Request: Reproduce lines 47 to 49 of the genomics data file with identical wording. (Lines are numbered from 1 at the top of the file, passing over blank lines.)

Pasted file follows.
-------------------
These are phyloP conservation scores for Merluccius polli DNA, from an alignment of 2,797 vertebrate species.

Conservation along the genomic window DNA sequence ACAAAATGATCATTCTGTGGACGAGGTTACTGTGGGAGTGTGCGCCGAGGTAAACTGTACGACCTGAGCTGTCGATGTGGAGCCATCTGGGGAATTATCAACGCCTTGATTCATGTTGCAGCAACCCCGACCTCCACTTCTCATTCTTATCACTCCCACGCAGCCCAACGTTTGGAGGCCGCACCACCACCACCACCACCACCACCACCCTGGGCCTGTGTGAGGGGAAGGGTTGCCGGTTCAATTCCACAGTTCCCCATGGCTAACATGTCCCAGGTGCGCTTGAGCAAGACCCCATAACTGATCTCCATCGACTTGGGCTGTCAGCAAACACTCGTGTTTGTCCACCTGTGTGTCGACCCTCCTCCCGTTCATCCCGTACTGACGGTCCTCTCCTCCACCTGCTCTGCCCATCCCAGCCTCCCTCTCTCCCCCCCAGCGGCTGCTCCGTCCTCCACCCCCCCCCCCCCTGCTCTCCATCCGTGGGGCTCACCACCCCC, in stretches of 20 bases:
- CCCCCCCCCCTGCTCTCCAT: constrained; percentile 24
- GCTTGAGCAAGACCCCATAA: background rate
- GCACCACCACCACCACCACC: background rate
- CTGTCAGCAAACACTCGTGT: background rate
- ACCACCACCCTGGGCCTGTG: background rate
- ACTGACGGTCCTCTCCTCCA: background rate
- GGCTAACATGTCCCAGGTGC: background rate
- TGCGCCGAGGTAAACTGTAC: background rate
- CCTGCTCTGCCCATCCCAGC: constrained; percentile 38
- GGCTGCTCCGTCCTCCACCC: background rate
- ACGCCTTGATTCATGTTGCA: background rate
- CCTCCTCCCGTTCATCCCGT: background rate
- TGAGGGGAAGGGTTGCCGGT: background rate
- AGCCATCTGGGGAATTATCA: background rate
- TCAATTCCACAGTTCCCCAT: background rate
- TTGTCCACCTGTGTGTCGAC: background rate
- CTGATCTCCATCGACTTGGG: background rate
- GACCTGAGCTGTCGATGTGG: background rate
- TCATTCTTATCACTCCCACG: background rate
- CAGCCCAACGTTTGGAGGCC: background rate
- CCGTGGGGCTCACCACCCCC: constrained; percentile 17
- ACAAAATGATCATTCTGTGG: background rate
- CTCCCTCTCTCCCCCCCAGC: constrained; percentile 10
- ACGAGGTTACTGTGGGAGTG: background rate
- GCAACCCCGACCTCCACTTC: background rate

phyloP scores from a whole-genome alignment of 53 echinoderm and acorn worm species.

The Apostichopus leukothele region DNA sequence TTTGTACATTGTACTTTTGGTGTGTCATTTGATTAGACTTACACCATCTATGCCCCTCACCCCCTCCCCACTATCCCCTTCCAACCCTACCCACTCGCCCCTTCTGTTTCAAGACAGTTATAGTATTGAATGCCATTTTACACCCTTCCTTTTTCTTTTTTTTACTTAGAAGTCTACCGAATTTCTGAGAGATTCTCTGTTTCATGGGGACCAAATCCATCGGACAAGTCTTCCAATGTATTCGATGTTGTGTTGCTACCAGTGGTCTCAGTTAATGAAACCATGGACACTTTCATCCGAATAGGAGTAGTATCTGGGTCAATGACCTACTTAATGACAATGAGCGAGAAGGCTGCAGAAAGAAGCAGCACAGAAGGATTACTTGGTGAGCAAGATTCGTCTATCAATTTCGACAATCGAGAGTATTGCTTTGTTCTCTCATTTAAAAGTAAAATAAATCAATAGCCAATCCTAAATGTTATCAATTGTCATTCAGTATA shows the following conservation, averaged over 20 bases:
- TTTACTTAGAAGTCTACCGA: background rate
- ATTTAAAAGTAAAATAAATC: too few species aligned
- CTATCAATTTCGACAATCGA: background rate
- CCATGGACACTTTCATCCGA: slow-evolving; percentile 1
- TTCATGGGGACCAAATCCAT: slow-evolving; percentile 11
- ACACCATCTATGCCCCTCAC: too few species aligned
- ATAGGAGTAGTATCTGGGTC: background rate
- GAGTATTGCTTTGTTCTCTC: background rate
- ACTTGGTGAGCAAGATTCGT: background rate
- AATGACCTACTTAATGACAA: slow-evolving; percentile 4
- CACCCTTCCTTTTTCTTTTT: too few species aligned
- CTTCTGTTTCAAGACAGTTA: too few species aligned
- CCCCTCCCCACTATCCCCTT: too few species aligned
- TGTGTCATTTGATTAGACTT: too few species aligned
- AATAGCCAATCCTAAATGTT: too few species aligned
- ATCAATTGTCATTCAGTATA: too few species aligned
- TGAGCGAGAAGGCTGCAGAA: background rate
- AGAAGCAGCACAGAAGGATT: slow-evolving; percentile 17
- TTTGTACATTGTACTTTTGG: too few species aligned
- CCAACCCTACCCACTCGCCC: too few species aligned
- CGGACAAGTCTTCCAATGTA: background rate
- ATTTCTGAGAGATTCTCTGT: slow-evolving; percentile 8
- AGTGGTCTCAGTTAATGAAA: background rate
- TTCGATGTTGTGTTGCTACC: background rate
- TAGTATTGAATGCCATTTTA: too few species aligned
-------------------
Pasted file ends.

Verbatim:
- AGAAGCAGCACAGAAGGATT: slow-evolving; percentile 17
- TTTGTACATTGTACTTTTGG: too few species aligned
- CCAACCCTACCCACTCGCCC: too few species aligned